What are your roots?

In the task of self-differentiation, often the best way to control your behavior is to figure out how we became the way we are. Good counselors, psychologists & psychiatrists will start with a family history. How were you formed, how did you grow up, who are you in relationship with? Examining who you are allows you to make the changes you need to make.

In Matthew 13:1-9, 18-23 Jesus talks about planting seeds and all the kinds of ways to grow. Some are devoured by other’s needs , some are neglected never given the nourishment they need to grow, some starve, and some did too much and burned out of energy.

And some were placed in exactly the right environment at exactly the right time, and not only grew, but flourished. So much so they have enough harvest to share. They have such a bounty they can never use it themselves.

So what does Jesus tell us to do with our seeds? Not to conserve them or to wait for the exact right moment or environment to plant them.

Instead we are invited to plant recklessly. To blow the seeds in all kinds of places, to trust that something will grow. To trust in God. It is a parable of grace overflowing–seeds blowing out into the wind


We need to be like dandelions, deeply rooted, but ready for our grace to blow away.

Here we stand, as a country (in the United States) and as a world, asking the question, what are our roots? Are we able to root down in who we are and what we value to plant new things? Do we have that faith?

Martin Luther is attributed with saying “Even if tomorrow I knew the world would go to pieces, I would plant an apple tree.”

I know we are all in different places. Some of us are seeds that have given away too much space, some of us our undernourished, some of us are the forgotten seeds–buried to die (but yet we rise).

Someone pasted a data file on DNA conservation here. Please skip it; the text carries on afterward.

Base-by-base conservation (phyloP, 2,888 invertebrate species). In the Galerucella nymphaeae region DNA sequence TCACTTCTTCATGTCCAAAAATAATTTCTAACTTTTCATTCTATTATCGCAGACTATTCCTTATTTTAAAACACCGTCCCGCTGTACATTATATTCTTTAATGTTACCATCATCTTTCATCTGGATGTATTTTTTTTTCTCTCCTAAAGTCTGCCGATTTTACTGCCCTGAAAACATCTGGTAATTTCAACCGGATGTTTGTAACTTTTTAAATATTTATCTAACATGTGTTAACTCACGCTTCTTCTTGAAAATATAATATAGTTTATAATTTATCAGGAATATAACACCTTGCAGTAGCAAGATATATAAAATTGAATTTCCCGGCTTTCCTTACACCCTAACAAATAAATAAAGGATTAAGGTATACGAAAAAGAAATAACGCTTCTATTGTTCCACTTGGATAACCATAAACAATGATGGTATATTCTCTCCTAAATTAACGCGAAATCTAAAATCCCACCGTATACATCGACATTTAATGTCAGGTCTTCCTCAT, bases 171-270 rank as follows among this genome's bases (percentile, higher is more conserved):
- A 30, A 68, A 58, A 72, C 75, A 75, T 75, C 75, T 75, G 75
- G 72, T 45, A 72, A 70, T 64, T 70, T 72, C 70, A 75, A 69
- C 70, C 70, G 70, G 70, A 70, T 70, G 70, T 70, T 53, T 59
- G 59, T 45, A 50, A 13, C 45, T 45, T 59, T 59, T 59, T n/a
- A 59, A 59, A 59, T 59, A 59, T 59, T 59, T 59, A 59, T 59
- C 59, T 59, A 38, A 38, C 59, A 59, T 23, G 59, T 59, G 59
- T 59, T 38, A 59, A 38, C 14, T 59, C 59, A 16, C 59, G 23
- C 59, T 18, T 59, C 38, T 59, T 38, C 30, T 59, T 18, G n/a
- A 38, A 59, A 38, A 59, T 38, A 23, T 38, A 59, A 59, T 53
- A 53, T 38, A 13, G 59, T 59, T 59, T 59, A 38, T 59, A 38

I know too, in the United States we are looking at the roots of our towns and cities and realizing that we prioritized the rich over the poor-as Jesus warns against.

We have let the good news be choked, we have forgotten to tend to one another in the garden. We have refused to wear a mask to protect our neighbor, we have forgotten that all plants should have room to grow and that we exist in an ecosystem where when only one plant thrives, it too will eventually wither.

Are our roots in Christ deeper than our nationalism?

We have forgotten our roots. The good and the bad as a country, the good and the bad as a Christian. We gotta trace true history to differentiate and define ourselves as Christians. Is it any wonder that it is tough for us to flourish.

We are not self-differentiated as humans or Christians. How can we be more defined and rooted in Christ?

My freedom is bound up in yours. All lives cannot matter until black lives matter. My safety is bound up in yours, I’m not safe from Coronavirus until everyone is safe from coronavirus. This is the truth of the garden. Paradise happens when a great variety of plants live together so that the soil can be nourished, so that plants can bloom and blossom. If we only have one type of plant–the nutrients that plants needs get used and then there is nothing left to replace those nutrients.